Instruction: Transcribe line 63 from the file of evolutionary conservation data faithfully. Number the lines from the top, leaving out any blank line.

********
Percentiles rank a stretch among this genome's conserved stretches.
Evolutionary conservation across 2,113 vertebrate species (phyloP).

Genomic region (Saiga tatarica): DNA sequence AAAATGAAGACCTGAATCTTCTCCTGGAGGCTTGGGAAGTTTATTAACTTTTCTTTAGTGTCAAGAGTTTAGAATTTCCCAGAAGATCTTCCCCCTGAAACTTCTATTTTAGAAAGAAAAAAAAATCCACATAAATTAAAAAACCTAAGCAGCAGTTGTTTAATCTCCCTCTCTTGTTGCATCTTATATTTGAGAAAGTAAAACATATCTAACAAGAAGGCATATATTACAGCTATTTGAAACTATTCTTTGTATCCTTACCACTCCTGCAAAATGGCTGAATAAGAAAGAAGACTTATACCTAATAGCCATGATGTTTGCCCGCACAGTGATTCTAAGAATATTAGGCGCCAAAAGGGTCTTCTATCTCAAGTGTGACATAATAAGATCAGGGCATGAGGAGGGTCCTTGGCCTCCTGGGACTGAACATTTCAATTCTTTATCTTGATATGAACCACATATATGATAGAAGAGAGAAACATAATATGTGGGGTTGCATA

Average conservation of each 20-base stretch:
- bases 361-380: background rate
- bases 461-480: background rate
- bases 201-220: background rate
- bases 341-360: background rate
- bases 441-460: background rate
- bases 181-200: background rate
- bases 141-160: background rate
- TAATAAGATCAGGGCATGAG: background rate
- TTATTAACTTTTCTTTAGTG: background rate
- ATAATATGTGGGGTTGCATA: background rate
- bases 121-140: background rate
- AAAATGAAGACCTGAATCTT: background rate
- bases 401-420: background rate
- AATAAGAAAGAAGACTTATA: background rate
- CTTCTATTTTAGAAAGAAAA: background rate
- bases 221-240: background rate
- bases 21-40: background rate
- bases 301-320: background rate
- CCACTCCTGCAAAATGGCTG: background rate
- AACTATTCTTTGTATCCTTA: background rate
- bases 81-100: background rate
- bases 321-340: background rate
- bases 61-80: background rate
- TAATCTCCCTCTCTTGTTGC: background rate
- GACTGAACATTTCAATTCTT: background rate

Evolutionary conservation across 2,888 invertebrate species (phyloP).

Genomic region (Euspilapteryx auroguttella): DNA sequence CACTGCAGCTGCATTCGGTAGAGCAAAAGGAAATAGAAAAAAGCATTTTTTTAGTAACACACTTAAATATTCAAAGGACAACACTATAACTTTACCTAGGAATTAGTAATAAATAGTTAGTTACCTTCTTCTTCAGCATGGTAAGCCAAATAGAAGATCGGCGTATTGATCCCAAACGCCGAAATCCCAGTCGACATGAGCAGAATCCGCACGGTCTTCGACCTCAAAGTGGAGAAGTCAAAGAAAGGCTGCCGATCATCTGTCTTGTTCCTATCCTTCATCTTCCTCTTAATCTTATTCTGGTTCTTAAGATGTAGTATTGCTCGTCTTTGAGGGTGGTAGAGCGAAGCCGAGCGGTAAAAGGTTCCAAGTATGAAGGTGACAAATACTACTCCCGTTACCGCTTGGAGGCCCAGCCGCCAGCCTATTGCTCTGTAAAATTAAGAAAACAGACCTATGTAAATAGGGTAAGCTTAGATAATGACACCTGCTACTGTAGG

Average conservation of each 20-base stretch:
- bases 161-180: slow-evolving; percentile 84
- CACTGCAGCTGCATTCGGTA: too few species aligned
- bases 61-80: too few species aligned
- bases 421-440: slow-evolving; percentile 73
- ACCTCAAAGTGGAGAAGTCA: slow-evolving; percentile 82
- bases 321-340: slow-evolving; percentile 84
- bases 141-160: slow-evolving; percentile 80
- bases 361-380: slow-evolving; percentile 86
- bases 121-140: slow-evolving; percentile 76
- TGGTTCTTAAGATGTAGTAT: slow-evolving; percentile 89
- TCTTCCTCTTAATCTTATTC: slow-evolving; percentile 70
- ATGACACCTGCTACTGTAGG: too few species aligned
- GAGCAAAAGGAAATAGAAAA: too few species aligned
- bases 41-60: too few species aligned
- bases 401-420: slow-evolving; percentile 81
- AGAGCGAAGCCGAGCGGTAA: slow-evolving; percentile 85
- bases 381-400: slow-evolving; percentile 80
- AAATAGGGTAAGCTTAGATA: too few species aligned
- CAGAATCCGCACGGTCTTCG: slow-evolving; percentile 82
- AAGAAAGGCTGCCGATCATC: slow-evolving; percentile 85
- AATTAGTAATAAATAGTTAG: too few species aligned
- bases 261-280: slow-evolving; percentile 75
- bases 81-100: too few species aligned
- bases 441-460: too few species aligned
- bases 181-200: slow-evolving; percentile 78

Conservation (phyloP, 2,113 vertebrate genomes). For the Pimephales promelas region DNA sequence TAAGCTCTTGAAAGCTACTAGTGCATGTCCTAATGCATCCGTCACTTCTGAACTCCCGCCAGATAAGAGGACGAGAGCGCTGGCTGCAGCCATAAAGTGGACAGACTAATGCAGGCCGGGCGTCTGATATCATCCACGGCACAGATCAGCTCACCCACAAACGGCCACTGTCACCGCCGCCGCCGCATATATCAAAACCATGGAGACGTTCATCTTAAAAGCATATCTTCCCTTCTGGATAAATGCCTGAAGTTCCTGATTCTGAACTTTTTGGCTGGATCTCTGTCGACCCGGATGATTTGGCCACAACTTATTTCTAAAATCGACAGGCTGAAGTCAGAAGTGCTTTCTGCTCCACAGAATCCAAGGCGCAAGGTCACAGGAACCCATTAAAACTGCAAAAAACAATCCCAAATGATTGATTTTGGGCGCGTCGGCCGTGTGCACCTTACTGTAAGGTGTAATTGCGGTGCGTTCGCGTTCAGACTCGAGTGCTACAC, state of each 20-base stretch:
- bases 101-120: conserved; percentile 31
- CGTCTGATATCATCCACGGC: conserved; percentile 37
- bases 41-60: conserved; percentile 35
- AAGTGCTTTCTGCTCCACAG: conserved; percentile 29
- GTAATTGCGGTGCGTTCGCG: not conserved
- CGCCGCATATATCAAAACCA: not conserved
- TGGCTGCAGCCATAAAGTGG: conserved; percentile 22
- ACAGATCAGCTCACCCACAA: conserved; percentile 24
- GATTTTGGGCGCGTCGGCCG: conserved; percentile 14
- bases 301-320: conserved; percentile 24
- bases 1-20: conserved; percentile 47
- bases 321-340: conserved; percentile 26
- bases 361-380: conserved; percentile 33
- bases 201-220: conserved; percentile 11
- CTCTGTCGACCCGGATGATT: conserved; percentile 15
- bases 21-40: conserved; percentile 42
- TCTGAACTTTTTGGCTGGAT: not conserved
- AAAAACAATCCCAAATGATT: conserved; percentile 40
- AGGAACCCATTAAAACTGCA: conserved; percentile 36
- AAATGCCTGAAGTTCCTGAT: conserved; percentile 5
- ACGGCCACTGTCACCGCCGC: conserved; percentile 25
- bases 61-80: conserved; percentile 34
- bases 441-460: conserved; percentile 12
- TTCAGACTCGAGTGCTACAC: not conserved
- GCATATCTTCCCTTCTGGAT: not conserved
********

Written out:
- GTAATTGCGGTGCGTTCGCG: not conserved